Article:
The experience of philosophy should be affirmative, involve an open system that one weaves into everyday life and take concepts you like and jump around. One should incarnate philosophy into foreign mediums, like painting, be challenged by the book, pry open the vacant spaces that would enable you to build your life and this can affect others positively with new sensations and perceptions, as an act of creation, and to blaze a new trail.
This gallery contains 4 photos.
Why Don’t All Men Speak Up For Women?
Arwa Madhawai, columnist to The Guardian said on Sat 27 Jan 2018 10.00 EST that “male-only President’s Club Charity Dinner in London…[was] held [in] a swanky hotel…by…[male] business elite, [where it was] meant to raise money for good causes… [where] 150 scantily clad hostesses…paraded in front of…men and [were]…subject to groping and sexual harassment… A security guard…outside [for example]…women’s toliets…[ensured they]…were [not] too long.”
Madhawai commented that “business is still…a boy’s-only club. But…also [that journalism had the] power to change things.”
I am interested in the differentiation of her determination that “business” was a boy’s only club. She did not broaden her scope to say that the world was also a boy’s club. Although she is sitting in for Jessica Valenti whose regular column is called “Feminism — The week in patriarchy.” The scope of which is inherently broad. We live under the patriarchal system.
Madhawai followed mention of this story with gender pay gap for black women, where average women are paid in US 80% of what men are, black women make only 63% of what those men make. She cites allies Octavia Spencer and Jessica Chastain working together to get a better wage.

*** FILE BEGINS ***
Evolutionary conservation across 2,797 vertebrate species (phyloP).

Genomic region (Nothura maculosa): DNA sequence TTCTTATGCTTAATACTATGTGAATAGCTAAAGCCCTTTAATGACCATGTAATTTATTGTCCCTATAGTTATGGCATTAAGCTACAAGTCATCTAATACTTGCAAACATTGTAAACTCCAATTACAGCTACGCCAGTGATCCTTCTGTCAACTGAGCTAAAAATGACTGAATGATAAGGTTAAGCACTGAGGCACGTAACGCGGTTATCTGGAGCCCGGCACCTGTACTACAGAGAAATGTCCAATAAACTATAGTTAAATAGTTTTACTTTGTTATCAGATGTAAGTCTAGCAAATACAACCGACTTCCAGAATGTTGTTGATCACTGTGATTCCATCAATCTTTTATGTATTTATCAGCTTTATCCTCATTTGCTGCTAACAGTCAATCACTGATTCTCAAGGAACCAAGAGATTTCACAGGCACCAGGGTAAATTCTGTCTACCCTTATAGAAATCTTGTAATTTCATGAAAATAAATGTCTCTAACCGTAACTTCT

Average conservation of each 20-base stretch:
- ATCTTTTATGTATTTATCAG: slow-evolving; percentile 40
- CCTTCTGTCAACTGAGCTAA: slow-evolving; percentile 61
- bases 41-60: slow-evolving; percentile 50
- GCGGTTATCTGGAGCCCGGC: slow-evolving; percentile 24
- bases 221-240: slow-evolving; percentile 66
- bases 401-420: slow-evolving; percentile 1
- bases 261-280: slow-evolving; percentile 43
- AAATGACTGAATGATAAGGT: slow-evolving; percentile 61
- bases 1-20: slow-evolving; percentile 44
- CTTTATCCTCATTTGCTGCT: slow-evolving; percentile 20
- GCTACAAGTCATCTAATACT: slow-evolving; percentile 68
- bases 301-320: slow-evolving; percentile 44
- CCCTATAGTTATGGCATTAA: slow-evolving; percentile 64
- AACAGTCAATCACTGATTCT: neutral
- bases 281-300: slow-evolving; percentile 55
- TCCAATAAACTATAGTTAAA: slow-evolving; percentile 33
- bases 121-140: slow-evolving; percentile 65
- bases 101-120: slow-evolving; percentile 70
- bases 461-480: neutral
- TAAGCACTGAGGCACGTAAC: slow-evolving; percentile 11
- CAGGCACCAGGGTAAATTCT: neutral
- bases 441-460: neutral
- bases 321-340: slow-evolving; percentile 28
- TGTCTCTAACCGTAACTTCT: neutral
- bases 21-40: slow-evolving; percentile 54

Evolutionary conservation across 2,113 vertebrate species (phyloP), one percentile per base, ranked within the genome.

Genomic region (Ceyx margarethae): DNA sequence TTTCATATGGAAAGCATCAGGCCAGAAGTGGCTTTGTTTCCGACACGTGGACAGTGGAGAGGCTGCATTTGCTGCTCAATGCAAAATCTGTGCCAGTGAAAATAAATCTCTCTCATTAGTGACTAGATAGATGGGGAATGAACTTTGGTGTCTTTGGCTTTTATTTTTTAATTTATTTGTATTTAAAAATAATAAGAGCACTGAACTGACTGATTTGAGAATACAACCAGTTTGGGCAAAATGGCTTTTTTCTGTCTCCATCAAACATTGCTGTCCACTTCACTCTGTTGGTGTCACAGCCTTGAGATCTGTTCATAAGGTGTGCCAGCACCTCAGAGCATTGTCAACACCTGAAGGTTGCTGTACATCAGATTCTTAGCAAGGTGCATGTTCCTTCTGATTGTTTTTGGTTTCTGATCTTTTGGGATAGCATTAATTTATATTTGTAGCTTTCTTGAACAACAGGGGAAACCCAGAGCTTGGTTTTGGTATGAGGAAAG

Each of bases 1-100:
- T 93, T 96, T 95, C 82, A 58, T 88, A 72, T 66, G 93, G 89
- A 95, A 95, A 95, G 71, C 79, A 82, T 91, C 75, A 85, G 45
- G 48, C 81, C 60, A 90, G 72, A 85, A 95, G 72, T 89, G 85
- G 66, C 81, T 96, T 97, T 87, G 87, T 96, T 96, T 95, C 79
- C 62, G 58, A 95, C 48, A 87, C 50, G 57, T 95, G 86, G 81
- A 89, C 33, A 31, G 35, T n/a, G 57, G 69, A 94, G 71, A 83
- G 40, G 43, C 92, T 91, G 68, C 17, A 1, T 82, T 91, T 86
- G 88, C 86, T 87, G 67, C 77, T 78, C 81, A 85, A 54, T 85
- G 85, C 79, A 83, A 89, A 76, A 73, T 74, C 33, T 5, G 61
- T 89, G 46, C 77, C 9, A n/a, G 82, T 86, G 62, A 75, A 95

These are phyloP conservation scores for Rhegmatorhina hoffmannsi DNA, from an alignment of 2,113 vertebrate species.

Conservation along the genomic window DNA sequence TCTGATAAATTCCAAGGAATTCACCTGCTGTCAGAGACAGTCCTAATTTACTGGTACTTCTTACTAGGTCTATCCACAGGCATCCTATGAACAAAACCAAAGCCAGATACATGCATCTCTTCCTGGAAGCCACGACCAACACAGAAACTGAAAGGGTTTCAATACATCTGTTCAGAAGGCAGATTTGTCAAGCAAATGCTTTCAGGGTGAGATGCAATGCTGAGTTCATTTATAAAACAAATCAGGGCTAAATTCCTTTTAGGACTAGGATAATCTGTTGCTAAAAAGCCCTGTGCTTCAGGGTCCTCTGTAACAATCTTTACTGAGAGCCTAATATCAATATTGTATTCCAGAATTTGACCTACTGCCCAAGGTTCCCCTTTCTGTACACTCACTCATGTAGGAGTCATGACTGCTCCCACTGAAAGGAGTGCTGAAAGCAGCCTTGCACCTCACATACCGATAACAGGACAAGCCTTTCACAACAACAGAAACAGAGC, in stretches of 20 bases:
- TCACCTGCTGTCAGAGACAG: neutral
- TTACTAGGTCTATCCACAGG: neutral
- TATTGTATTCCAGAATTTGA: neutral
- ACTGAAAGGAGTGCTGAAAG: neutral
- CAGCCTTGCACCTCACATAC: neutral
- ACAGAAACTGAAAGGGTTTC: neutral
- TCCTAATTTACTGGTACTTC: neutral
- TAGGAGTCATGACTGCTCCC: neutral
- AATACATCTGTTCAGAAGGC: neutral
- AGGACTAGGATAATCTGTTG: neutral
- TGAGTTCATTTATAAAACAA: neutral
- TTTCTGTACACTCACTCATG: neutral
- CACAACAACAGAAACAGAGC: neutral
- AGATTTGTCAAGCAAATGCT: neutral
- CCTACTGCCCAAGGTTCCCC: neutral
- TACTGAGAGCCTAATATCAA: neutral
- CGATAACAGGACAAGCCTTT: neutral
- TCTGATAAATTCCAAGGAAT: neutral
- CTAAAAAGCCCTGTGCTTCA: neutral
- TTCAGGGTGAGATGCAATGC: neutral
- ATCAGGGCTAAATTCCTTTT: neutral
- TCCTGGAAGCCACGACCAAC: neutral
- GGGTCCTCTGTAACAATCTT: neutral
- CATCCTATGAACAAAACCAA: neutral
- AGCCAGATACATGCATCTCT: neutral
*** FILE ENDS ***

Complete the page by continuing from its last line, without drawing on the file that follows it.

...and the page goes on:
So, she maintains her focus on business and wage differential. I support her. I do not know of a reasonable rationale that calls for a pay differential unless and until it can be proven that women do not do as much or are as valuable. Here, however, I may have revealed a rationale, where, for example, as with law firms, rainmakers, as with business, are valuable assets. In a “man’s world,” it could be argued that until women are provided the same access, they may, in fact, be unable to draw as much business as men given relationships men have and clubs they are members of, where a broad law, like Brown v. Board of Education stops the inequality inherent in unequal access. Men and women are separate and thus unequal. They are in different places, have different priorities, values, beliefs, attitudes?
Do women have women-only fund-raisers? Do they parade scantily-clad male waiters? If not why not? If so, why?
I think we need to spend more time addressing why men do what they do. But, more importantly, we need to focus on why they cannot do what they do. The issue is women are discomforted by this and getting paid less for the reality. That is unacceptable. 2018 is going to be a milestone. But, so many women have been leading us up to this and why it has taken so long also needs to be addressed. I think these issues are being raised because we have actually been on the earth a short time and we have not moved that far from cavemen days or from the days when work was more an agrarian or nomadic event. We’ve passed through the industrial age and are now within the information age. That implies a different skill set and commercial value. Women are correct, and always have been correct in speaking up. Men should always honor them, but why have some not?